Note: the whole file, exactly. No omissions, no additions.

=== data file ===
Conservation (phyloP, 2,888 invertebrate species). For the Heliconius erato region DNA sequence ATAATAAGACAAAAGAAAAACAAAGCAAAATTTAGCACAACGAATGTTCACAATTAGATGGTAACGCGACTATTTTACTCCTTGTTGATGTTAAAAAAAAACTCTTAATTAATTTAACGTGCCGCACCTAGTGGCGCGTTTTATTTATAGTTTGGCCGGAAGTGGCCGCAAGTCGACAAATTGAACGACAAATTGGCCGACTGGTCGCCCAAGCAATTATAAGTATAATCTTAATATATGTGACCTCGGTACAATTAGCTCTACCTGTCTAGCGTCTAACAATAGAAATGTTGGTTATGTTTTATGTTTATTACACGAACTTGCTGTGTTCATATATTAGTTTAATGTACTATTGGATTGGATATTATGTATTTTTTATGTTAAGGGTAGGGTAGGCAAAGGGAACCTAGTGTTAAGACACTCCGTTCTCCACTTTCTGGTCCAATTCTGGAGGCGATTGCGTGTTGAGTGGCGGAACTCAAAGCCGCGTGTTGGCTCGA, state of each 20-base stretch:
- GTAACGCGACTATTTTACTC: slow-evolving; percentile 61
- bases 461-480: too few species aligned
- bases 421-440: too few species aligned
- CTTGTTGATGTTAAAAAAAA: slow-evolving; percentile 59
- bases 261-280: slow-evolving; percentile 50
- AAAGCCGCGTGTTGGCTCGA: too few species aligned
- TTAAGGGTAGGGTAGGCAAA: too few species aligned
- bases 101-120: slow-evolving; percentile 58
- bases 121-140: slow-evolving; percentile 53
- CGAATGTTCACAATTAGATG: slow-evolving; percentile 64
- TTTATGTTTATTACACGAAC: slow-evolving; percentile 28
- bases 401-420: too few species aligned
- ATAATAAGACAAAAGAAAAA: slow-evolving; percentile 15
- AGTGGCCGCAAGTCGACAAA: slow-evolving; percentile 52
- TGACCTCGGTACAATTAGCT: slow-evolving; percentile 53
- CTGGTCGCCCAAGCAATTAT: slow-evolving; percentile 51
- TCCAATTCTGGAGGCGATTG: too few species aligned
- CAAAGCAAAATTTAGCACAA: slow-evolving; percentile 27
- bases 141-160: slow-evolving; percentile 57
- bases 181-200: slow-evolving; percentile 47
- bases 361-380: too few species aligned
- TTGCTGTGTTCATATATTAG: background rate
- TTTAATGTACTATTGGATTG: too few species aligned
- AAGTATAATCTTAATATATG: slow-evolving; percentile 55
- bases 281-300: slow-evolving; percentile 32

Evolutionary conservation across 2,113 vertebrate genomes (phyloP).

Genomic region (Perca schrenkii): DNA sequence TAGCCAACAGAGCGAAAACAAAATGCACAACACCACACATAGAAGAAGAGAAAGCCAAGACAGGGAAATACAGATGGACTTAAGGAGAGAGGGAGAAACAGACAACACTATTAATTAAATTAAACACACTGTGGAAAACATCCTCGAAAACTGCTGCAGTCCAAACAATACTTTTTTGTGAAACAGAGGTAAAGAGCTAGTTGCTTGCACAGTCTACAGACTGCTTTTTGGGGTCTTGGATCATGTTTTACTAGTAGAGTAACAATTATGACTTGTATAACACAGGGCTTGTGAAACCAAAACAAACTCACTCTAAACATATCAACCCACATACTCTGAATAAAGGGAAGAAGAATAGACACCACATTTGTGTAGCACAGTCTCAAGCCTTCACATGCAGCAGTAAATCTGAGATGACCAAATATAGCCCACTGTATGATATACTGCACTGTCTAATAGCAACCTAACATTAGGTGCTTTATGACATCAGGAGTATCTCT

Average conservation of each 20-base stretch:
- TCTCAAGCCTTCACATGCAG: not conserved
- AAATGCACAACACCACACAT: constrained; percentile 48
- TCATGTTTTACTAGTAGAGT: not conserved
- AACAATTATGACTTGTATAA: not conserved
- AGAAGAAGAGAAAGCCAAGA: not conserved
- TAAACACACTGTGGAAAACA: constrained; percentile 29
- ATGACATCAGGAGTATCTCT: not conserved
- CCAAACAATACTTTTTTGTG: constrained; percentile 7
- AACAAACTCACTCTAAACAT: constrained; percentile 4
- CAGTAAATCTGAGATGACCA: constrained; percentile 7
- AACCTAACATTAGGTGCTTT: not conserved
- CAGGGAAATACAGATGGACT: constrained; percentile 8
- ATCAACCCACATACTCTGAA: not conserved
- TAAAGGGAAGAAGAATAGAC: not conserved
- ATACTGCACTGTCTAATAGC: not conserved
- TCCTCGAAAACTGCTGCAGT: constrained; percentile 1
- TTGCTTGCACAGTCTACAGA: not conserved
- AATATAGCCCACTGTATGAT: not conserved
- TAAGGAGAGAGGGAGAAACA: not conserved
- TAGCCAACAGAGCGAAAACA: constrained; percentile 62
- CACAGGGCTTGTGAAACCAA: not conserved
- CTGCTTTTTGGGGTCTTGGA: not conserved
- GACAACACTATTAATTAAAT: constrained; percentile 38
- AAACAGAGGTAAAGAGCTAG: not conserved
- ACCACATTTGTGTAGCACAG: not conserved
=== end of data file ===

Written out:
Conservation (phyloP, 2,888 invertebrate species). For the Heliconius erato region DNA sequence ATAATAAGACAAAAGAAAAACAAAGCAAAATTTAGCACAACGAATGTTCACAATTAGATGGTAACGCGACTATTTTACTCCTTGTTGATGTTAAAAAAAAACTCTTAATTAATTTAACGTGCCGCACCTAGTGGCGCGTTTTATTTATAGTTTGGCCGGAAGTGGCCGCAAGTCGACAAATTGAACGACAAATTGGCCGACTGGTCGCCCAAGCAATTATAAGTATAATCTTAATATATGTGACCTCGGTACAATTAGCTCTACCTGTCTAGCGTCTAACAATAGAAATGTTGGTTATGTTTTATGTTTATTACACGAACTTGCTGTGTTCATATATTAGTTTAATGTACTATTGGATTGGATATTATGTATTTTTTATGTTAAGGGTAGGGTAGGCAAAGGGAACCTAGTGTTAAGACACTCCGTTCTCCACTTTCTGGTCCAATTCTGGAGGCGATTGCGTGTTGAGTGGCGGAACTCAAAGCCGCGTGTTGGCTCGA, state of each 20-base stretch:
- GTAACGCGACTATTTTACTC: slow-evolving; percentile 61
- bases 461-480: too few species aligned
- bases 421-440: too few species aligned
- CTTGTTGATGTTAAAAAAAA: slow-evolving; percentile 59
- bases 261-280: slow-evolving; percentile 50
- AAAGCCGCGTGTTGGCTCGA: too few species aligned
- TTAAGGGTAGGGTAGGCAAA: too few species aligned
- bases 101-120: slow-evolving; percentile 58
- bases 121-140: slow-evolving; percentile 53
- CGAATGTTCACAATTAGATG: slow-evolving; percentile 64
- TTTATGTTTATTACACGAAC: slow-evolving; percentile 28
- bases 401-420: too few species aligned
- ATAATAAGACAAAAGAAAAA: slow-evolving; percentile 15
- AGTGGCCGCAAGTCGACAAA: slow-evolving; percentile 52
- TGACCTCGGTACAATTAGCT: slow-evolving; percentile 53
- CTGGTCGCCCAAGCAATTAT: slow-evolving; percentile 51
- TCCAATTCTGGAGGCGATTG: too few species aligned
- CAAAGCAAAATTTAGCACAA: slow-evolving; percentile 27
- bases 141-160: slow-evolving; percentile 57
- bases 181-200: slow-evolving; percentile 47
- bases 361-380: too few species aligned
- TTGCTGTGTTCATATATTAG: background rate
- TTTAATGTACTATTGGATTG: too few species aligned
- AAGTATAATCTTAATATATG: slow-evolving; percentile 55
- bases 281-300: slow-evolving; percentile 32

Evolutionary conservation across 2,113 vertebrate genomes (phyloP).

Genomic region (Perca schrenkii): DNA sequence TAGCCAACAGAGCGAAAACAAAATGCACAACACCACACATAGAAGAAGAGAAAGCCAAGACAGGGAAATACAGATGGACTTAAGGAGAGAGGGAGAAACAGACAACACTATTAATTAAATTAAACACACTGTGGAAAACATCCTCGAAAACTGCTGCAGTCCAAACAATACTTTTTTGTGAAACAGAGGTAAAGAGCTAGTTGCTTGCACAGTCTACAGACTGCTTTTTGGGGTCTTGGATCATGTTTTACTAGTAGAGTAACAATTATGACTTGTATAACACAGGGCTTGTGAAACCAAAACAAACTCACTCTAAACATATCAACCCACATACTCTGAATAAAGGGAAGAAGAATAGACACCACATTTGTGTAGCACAGTCTCAAGCCTTCACATGCAGCAGTAAATCTGAGATGACCAAATATAGCCCACTGTATGATATACTGCACTGTCTAATAGCAACCTAACATTAGGTGCTTTATGACATCAGGAGTATCTCT

Average conservation of each 20-base stretch:
- TCTCAAGCCTTCACATGCAG: not conserved
- AAATGCACAACACCACACAT: constrained; percentile 48
- TCATGTTTTACTAGTAGAGT: not conserved
- AACAATTATGACTTGTATAA: not conserved
- AGAAGAAGAGAAAGCCAAGA: not conserved
- TAAACACACTGTGGAAAACA: constrained; percentile 29
- ATGACATCAGGAGTATCTCT: not conserved
- CCAAACAATACTTTTTTGTG: constrained; percentile 7
- AACAAACTCACTCTAAACAT: constrained; percentile 4
- CAGTAAATCTGAGATGACCA: constrained; percentile 7
- AACCTAACATTAGGTGCTTT: not conserved
- CAGGGAAATACAGATGGACT: constrained; percentile 8
- ATCAACCCACATACTCTGAA: not conserved
- TAAAGGGAAGAAGAATAGAC: not conserved
- ATACTGCACTGTCTAATAGC: not conserved
- TCCTCGAAAACTGCTGCAGT: constrained; percentile 1
- TTGCTTGCACAGTCTACAGA: not conserved
- AATATAGCCCACTGTATGAT: not conserved
- TAAGGAGAGAGGGAGAAACA: not conserved
- TAGCCAACAGAGCGAAAACA: constrained; percentile 62
- CACAGGGCTTGTGAAACCAA: not conserved
- CTGCTTTTTGGGGTCTTGGA: not conserved
- GACAACACTATTAATTAAAT: constrained; percentile 38
- AAACAGAGGTAAAGAGCTAG: not conserved
- ACCACATTTGTGTAGCACAG: not conserved